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Risk factors take priority
Millions of individuals worldwide have glaucoma, with 80 million having been estimated to be affected by the disease.
Another disease that is running rampant is myopia. Since the beginning of the 21st century, the incidence rates have been increasing alarmingly by leaps and bounds—approximately by 6% a decade. Research shows that the incidence increased from 22% in 2000 to 33% in 2020.1 By 2050, an incidence rate of 52% is projected.
Unfortunately, glaucoma and myopia go hand in hand. Myopia is a risk factor for the development of glaucoma. A meta-analysis of 11 population-based studies showed that patients with myopia have a doubling of the risk of developing glaucoma.2
The caveat here is that the 2 diseases can be difficult to differentiate, Ruth Williams, MD, pointed out at the 26th Annual Glaucoma Symposium. She is from the Wheaton Eye Clinic, Chicago, and on the Board of Directors of the Glaucoma Research Foundation.
High myopes can present a confounding picture, in that they can have intraocular pressures in the normal range but abnormal imaging results and retinal nerve fiber layer thicknesses that are outside the normal range.
Optic nerve morphology and visual fields
In both diseases, the optic nerves can resemble each other. Patients with high myopia have characteristic axial elongation and tilting of the nerve, which can look like glaucoma. The picture can be confusing if the intraocular pressure falls within the normal range.
Glaucoma is characterized by a large cup, asymmetry, nerve fiber layer loss, vertical cup elongation, notching of the nerve, disc hemorrhage, peripapillary atrophy, and nasalization of vessels.
Similarly, myopia is characterized by a large disc, increased vertical diameter, temporal tilt, shallow cupping, increased beta zone peripapillary atrophy, and decreased retinal nerve fiber layer thickness.
The visual field defects in myopia can include an enlarged blind spot, a nasal step in 15.6%, and arcuate and paracentral scotomas in 35.5% and 28.1%, respectively. Arcuate scotomas, Dr. Williams noted, may correspond to thin rim tissue at the inferior and superior poles.
So optical coherence imaging may not be very helpful.
Important treatment questions
So the question arises for physicians about when to begin treatment when faced with a patient suspected of having glaucoma and concomitant myopia.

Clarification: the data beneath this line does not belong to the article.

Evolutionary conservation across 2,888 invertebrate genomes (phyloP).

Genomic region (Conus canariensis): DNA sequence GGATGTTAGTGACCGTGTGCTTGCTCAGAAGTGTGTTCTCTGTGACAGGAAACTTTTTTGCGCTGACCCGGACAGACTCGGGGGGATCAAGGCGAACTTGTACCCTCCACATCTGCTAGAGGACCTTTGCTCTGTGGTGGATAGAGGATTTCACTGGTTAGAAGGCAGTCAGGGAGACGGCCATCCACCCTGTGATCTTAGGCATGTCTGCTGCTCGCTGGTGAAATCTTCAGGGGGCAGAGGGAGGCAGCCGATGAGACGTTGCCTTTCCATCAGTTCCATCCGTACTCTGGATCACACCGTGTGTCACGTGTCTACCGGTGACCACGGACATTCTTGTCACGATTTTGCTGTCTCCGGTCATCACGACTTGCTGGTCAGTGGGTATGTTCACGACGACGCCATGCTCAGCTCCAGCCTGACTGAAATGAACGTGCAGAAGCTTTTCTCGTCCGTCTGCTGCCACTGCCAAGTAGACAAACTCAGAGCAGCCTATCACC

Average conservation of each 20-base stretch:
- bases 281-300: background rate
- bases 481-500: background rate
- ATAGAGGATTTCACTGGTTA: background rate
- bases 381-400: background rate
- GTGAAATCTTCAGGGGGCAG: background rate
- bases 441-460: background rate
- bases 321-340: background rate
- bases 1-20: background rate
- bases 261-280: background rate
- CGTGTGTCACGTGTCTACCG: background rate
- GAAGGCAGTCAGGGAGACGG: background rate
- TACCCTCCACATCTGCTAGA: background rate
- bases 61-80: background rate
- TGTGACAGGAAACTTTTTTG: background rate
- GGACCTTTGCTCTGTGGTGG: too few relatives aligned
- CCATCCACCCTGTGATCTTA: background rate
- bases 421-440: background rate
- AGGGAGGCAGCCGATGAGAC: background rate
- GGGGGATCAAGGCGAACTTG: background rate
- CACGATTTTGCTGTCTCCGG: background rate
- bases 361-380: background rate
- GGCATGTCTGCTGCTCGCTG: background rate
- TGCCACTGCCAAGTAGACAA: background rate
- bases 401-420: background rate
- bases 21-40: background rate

She advises physicians to assess each patient’s risk factors. These include the family history, the presence of higher intraocular pressure, a thin cornea, and low blood pressure. The next step in the assessment is identifying progression in these patients.
However, when considering treatment she advised avoiding filtering surgery.
A second question that arises concerns myopia treatment as a glaucoma prevention strategy. Treatment may be a consideration, since the data from a recent study indicated that for every 1-diopter increase in myopia, the prevalence of open-angle glaucoma increases by 20%.3
When faced with differentiating glaucoma and myopia, Dr. Williams reviewed the primary considerations.
1. Structural and functional defects in myopic eyes are difficult to distinguish from glaucomatous defects.
2. Visual defects and OCT imaging may not be helpful for differentiating the 2 diseases.
3. Patients should be monitored for progression.
4. Patient risk factor analysis is especially important.
She concluded, “Physicians should monitor patients for progression and lean toward treatment in the presence of risk factors, such as age, family history, thin cornea, higher intraocular pressure, and low blood pressure.”
1. Holden BA, Fricke TR, Wilson DA, et al. Global prevalence of myopia and high myopia and temporal trends from 2000 through 2050. Ophthalmology 2016;123:1036-42.
2. Marcus MW, de Vries MM, Junoy Montolio FG, et al. Myopia as a risk factor for open-angle glaucoma: A systemic review and meta-analysis. Ophthalmology 2011;118:1989-94.e2.
3. Bullimore MA, Ritchey ER, Shah S, et al. The risks and benefits of myopia control. Ophthalmology 2021;128:1561-79.